When Andy Murray sat in the U.S. Open’s main interview room for a pre-tournament news conference Saturday, the moderator informed the 2012 champion he was allowed to remove the sort of light blue medical mask that has become ubiquitous during the coronavirus pandemic.
Unlike the nine players who met with the media in that spot a day earlier, Murray chose to keep his mask on. And unlike roughly half the other men and women who will be taking the court when the year’s last Grand Slam tournament begins Monday, Murray has been vaccinated against COVID-19.
He wishes more tennis pros were. It sets up a couple of contrasts at Flushing Meadows when it comes to a hot-button issue across society these days, especially as cases connected to the delta variant increase.
For one thing, players and their team members do not need to be vaccinated, but the spectators who have paid to watch them — and at some courts can get close enough to the action to offer high-fives — now must be able to show they have had at least one shot.
Plus, among the players, there are those, such as No. 1-ranked Novak Djokovic, who frame the decision about whether to get a shot as a purely personal choice. And there are those, such as Murray, who explain it as being not just about protecting oneself but also about helping others.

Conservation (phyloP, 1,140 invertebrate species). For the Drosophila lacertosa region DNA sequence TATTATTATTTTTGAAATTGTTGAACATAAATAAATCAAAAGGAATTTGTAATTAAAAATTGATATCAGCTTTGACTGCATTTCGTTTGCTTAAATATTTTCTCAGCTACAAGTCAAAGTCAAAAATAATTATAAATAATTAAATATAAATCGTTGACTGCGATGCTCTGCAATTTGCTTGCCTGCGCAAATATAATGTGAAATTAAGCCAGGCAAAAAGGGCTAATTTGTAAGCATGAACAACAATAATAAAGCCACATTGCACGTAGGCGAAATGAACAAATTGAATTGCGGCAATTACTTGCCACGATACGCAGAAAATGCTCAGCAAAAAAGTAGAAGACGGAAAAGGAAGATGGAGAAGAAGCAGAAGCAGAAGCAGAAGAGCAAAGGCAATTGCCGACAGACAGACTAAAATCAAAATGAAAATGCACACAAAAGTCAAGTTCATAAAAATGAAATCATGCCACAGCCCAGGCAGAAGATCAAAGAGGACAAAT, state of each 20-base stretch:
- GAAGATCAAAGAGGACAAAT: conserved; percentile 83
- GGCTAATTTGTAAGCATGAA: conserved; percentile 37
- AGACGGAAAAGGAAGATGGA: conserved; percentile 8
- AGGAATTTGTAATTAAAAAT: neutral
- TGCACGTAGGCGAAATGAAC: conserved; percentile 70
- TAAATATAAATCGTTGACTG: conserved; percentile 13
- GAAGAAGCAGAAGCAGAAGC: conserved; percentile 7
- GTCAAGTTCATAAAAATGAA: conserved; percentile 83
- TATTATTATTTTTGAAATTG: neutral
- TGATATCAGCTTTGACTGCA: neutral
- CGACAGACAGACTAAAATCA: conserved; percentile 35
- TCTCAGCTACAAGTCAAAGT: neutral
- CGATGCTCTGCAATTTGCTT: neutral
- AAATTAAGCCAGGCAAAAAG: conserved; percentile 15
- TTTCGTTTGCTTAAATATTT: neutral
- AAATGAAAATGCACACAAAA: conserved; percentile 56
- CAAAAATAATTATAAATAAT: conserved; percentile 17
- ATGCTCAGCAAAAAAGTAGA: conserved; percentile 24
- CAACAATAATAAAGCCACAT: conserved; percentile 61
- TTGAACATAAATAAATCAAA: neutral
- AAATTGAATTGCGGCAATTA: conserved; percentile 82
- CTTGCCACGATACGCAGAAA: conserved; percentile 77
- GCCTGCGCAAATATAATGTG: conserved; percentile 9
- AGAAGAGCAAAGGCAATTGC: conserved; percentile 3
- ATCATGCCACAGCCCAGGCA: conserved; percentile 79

“I feel like I’m enjoying kind of a fairly normal life, whereas for the players that haven’t, it’s different. I’m sure they’ll be frustrated with that. Ultimately, I guess the reason why all of us are getting vaccinated is to look out for the wider public. We have a responsibility as players that are traveling across the world to look out for everyone else, as well,” Murray said. “I’m happy that I’m vaccinated. I’m hoping that more players choose to have it in the coming months.”
An ATP spokesman said Saturday that just above 50 percent of male players are vaccinated and the men’s tour “continues to strongly recommend vaccination to players.” A WTA spokeswoman said nearly half of female players are vaccinated and the women’s tour “strongly believes in, and encourages everyone to get, a vaccine,” with a goal of raising numbers “in excess of 85 percent by the end of the year,” while not currently requiring athletes to get the shots.
Unlike team sports such as the NFL or Major League Baseball, in which vaccines were encouraged and incentivized, tennis is very much an individual sport. Certain tournaments offer players the chance to get shots on-site and others — including the U.S. Open — don’t.
We provided the athletes with the information of where they can go to be vaccinated in the vicinity of the hotel,” tournament director Stacey Allaster said. “We won’t specifically be doing it here on-site.”